NEW YORK (Reuters) - Sudanese child soldier turned global hip hop star Emmanuel Jal has both embraced rap as a way to reach a global audience and distanced himself from what he says is a tendency to glorify violence.
Jal, who fought with the Sudan People’s Liberation Army for five years as a child and guesses he is 28 years old, tells his story in detail in the documentary “War Child,” released on DVD this month, and in a memoir and an album of the same name.
The documentary won the Audience Choice Award at this year’s Tribeca Film Festival. Jal’s memoir will be published in February by St. Martin’s Press.
In a recent interview with Reuters, Jal said that hip hop should be about demanding positive change.
“When somebody comes and says that they enjoy killing people, they don’t know what they’re talking about. The real killers, they don’t talk about killing,” Jal said.
Jal’s “War Child” album includes both biographical songs where he confesses doing “inhuman and barbaric” things and playful songs advising women not to wear their “skirts too short” and scolding U.S. rappers for using bad language.
In the song “50 Cent” he takes the U.S. rapper to task for producing a violent video game called “Bulletproof.”
For Jal, who now lives in London, music is a form of therapy that allows him to sort through feelings of guilt while serving as a role model for child victims of war.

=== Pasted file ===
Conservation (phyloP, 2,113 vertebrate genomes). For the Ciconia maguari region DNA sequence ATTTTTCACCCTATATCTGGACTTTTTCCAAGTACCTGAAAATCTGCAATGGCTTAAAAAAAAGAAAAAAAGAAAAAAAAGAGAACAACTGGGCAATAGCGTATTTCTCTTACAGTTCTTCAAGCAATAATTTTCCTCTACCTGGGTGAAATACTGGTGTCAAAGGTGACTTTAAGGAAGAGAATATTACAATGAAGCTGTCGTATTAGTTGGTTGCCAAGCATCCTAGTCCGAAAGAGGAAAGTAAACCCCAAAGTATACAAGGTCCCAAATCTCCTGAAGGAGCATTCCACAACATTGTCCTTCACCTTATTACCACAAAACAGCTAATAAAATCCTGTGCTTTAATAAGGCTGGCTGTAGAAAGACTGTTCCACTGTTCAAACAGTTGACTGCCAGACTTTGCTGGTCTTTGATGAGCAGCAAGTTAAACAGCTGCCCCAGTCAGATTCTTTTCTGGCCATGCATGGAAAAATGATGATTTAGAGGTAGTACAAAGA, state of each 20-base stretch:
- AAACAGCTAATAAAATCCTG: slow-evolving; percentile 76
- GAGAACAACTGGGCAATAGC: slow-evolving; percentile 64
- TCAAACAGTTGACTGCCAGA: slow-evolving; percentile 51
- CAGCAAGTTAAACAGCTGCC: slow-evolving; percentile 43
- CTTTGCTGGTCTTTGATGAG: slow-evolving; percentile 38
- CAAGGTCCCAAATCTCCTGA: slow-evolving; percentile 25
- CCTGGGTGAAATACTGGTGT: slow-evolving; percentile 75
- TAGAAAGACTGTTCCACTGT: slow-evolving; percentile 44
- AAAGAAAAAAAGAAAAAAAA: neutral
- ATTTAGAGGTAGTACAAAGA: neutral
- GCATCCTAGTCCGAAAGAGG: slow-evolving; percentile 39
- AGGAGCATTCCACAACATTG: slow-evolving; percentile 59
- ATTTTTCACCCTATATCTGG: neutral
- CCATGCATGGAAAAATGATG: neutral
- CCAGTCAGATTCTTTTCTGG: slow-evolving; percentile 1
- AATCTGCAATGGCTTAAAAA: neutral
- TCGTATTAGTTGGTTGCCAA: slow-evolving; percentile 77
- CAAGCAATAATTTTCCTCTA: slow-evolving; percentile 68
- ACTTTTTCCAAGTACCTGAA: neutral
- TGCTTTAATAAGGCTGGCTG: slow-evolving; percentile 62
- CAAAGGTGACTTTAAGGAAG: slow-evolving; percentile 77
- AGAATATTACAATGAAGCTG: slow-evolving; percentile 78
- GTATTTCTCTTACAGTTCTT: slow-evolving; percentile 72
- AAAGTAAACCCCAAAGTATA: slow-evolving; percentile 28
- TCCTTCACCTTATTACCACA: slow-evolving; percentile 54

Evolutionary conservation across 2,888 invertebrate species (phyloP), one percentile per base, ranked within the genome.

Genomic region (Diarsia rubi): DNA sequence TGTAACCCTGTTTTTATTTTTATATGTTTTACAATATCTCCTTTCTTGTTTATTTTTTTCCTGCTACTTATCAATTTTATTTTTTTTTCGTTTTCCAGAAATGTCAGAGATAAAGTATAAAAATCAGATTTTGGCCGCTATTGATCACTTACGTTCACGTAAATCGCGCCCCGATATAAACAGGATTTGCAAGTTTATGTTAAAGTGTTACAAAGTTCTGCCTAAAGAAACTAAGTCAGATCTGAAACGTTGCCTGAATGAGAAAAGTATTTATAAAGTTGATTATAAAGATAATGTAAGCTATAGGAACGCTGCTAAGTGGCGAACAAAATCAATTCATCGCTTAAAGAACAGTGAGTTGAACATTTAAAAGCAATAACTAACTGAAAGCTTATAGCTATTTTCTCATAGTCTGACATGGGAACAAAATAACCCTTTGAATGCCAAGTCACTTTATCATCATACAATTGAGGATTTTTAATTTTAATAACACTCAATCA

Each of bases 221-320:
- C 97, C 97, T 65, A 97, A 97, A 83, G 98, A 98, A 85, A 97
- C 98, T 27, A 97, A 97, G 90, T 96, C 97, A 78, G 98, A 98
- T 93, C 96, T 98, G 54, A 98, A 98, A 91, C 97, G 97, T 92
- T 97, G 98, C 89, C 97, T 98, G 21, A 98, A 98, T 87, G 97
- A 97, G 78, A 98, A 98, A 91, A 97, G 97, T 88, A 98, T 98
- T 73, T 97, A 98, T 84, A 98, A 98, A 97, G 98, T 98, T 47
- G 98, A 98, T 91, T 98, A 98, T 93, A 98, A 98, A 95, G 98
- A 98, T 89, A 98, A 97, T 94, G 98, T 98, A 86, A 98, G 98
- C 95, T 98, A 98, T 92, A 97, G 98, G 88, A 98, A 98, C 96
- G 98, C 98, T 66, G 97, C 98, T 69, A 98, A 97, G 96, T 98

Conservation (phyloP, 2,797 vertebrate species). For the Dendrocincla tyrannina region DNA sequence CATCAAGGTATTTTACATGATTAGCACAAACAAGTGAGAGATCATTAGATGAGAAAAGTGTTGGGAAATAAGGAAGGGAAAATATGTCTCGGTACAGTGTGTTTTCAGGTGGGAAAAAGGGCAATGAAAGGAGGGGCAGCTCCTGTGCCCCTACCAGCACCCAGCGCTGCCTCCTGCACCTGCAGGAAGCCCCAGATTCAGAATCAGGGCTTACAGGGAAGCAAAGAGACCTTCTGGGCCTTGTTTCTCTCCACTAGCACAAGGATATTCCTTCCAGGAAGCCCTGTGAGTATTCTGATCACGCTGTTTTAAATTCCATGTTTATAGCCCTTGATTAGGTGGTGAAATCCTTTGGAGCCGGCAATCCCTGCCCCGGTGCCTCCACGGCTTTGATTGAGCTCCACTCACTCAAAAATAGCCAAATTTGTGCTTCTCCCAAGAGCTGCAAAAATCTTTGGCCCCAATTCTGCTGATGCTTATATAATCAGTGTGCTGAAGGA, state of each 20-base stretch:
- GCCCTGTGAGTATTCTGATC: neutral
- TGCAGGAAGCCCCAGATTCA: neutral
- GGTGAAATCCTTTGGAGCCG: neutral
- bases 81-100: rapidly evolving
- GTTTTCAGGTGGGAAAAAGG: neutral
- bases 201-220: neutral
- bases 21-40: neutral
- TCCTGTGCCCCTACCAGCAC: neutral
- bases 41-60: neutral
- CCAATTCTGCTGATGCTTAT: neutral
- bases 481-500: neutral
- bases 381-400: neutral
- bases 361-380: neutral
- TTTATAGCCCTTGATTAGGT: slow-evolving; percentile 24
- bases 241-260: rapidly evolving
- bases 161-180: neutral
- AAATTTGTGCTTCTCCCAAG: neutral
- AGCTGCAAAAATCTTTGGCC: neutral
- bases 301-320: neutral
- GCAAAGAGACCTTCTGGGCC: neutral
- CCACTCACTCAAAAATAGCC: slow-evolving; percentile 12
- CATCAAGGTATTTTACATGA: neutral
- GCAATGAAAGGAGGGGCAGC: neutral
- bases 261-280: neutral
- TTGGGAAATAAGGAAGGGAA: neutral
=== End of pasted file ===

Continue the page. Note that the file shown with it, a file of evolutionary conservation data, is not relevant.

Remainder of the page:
He has set up the Gua Africa charity and is planning to build a school in Leer, his village in southern Sudan.
“I believe I have survived for a reason, to tell my story to touch lives,” Jal says in the song “War Child.”
In about 1987, his village in southern Sudan was attacked by soldiers loyal to the government and his mother was killed. He was brought into the SPLA and taught to fire an AK-47 rifle that Jal said he was barely strong enough to hold.
“I lost my childhood completely, you know, and I’ll never recover that,” said Jal, who raps in Arabic, English, Swahili, and his native Nuer language. “But through music I feel like a child again. I can sing and dance again.”
When he was about 13, Jal was discovered by Emma McCune, a British aid worker who was married to Riek Machar, a military commander who is now vice president of the semi-autonomous Southern Sudan.
McCune smuggled him into Kenya and enrolled him in school in Nairobi. Jal says McCune rescued 150 child soldiers from the fighting in southern Sudan before she died in a car crash.
In 2005, Jal released the song “Gua,” which means “peace” in Nuer, and the song became a hit in Kenya.
The same year, the Sudanese government in Khartoum and southern rebels ended the 21-year civil war that killed 2 million people and forced 4 million from their homes.
An independence referendum is expected to be held in 2011.
Introducing Jal this year at Nelson Mandela’s 90th birthday celebration in London, the musician Peter Gabriel called Jal “someone with the potential of a young Bob Marley.”
Jal, who is Christian, said writing his memoir helped “deliver” him from the guilt and pain of his past. While writing the war scenes, Jal said he suffered bloody noses and violent nightmares and was tempted to give up.
He said he keeps going because he wants to make a difference, and also because he is afraid of what his mind will go through if he slows down.
“When I’m idle, that’s when my brain actually messes me up and sometimes I’m worried,” he said. “I say, what about when I’m gonna be 60? Will I be hit by my history? That’s the only fear I think about every day.”